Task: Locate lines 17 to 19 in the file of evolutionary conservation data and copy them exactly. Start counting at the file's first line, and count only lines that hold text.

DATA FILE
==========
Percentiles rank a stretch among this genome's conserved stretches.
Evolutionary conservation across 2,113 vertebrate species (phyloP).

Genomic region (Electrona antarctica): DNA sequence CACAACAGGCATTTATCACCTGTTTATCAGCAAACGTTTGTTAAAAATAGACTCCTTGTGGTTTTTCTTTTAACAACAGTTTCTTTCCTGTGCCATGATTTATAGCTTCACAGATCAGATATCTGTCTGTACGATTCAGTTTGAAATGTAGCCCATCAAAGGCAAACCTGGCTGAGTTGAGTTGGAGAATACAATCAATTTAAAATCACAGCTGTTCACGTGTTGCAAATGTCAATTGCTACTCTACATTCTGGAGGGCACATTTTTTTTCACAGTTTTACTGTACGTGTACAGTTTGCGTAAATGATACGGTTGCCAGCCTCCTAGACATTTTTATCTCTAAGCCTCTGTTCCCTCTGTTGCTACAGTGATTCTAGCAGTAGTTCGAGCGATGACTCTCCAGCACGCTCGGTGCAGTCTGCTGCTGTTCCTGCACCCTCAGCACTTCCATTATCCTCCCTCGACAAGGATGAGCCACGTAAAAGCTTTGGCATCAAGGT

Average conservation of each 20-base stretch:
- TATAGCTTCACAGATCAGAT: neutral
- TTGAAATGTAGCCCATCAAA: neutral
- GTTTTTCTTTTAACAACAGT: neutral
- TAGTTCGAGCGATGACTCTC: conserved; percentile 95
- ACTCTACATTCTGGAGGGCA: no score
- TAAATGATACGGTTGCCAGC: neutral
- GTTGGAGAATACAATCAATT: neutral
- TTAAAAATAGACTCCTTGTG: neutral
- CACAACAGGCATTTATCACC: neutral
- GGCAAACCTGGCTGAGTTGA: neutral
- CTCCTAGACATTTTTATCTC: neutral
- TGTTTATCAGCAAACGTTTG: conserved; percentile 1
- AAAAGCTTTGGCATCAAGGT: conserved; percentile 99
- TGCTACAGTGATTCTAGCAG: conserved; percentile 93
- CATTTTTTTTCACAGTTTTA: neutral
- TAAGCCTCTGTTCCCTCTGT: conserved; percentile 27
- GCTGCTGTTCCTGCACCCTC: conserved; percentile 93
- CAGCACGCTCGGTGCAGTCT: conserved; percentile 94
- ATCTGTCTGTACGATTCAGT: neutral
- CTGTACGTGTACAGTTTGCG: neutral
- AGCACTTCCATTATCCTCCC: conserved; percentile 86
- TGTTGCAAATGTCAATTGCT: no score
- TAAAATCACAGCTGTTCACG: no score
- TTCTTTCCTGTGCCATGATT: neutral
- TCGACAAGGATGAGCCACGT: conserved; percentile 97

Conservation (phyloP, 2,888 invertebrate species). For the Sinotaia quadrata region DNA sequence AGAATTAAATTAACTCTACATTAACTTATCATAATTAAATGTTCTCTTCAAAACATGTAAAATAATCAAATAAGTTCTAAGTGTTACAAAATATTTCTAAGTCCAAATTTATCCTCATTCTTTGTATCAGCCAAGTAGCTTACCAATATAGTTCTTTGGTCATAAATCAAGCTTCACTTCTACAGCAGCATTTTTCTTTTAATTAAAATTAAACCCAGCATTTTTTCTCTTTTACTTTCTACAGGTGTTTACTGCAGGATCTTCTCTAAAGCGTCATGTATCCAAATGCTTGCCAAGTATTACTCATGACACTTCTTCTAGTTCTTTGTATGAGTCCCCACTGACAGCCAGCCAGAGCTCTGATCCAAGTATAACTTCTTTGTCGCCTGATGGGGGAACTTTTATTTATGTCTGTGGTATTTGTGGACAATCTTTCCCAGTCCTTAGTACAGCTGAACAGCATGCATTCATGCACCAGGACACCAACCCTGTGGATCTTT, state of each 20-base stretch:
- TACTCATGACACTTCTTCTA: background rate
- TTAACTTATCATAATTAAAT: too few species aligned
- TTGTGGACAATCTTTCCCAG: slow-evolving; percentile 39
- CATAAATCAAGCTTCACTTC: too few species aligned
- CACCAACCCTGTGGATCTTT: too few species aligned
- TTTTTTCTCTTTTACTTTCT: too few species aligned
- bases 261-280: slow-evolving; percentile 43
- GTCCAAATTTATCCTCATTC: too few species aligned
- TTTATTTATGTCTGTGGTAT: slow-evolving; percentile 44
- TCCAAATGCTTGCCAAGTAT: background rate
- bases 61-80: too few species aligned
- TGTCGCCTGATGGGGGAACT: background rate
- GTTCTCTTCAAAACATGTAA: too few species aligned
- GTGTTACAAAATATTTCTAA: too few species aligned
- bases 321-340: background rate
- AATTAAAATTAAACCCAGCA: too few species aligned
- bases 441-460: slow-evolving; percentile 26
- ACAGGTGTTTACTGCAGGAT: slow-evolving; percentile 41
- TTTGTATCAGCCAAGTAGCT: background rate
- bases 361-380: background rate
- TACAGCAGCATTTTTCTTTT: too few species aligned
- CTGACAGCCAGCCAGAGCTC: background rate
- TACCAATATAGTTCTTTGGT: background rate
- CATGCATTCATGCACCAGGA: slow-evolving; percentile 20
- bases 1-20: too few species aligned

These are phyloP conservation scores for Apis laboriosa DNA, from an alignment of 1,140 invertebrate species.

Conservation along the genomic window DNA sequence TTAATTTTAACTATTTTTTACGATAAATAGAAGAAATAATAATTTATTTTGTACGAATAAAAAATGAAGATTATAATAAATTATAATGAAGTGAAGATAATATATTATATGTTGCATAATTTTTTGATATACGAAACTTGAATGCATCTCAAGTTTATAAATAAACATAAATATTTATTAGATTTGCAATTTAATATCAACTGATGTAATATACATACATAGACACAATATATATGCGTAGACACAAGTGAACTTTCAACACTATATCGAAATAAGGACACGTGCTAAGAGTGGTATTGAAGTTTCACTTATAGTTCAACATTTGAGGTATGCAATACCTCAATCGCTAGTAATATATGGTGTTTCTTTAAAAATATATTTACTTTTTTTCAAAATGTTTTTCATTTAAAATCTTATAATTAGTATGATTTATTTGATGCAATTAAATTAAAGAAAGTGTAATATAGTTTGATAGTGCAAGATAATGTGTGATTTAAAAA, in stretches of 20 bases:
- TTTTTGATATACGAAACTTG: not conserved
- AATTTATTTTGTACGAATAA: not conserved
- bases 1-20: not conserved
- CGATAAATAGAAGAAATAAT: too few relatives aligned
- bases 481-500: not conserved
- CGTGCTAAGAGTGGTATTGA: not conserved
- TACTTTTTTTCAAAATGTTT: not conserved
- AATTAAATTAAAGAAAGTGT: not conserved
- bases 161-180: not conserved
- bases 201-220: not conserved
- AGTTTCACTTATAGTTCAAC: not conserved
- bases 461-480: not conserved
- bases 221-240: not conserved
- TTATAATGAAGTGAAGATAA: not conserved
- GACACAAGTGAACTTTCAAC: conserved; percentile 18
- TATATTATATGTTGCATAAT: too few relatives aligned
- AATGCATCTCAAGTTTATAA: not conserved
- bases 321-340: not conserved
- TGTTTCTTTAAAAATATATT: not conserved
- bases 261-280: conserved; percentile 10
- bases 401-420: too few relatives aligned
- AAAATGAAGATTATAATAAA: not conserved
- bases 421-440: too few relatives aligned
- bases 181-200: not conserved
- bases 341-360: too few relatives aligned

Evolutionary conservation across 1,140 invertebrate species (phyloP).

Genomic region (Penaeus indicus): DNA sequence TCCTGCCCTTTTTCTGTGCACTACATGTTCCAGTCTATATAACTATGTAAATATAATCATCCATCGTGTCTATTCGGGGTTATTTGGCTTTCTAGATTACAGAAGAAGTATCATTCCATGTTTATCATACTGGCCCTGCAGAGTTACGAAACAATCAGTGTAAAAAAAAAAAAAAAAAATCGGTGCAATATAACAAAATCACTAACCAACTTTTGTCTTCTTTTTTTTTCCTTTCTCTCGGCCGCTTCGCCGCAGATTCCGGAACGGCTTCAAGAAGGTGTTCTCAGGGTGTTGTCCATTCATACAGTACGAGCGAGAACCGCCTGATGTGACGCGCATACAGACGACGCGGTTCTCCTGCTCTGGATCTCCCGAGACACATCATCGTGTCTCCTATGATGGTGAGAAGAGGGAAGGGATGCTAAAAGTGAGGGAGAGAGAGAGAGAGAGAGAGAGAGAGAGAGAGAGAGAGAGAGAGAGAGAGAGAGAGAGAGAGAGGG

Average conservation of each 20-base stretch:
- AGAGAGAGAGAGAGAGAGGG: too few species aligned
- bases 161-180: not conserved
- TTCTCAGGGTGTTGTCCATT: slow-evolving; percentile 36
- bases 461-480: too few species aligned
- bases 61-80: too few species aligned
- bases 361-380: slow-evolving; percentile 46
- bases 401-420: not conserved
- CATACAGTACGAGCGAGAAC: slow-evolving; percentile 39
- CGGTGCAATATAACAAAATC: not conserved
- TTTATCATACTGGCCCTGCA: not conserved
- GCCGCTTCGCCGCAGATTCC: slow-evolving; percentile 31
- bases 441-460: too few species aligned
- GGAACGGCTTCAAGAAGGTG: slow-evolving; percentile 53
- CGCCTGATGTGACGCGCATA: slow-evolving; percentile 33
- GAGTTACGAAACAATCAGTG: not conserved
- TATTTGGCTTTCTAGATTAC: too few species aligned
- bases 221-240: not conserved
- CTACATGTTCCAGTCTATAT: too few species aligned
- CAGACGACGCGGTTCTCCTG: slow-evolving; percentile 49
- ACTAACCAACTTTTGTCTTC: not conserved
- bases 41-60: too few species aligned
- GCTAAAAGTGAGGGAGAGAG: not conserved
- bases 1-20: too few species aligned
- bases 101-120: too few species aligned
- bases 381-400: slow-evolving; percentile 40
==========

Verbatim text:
- AAAAGCTTTGGCATCAAGGT: conserved; percentile 99
- TGCTACAGTGATTCTAGCAG: conserved; percentile 93
- CATTTTTTTTCACAGTTTTA: neutral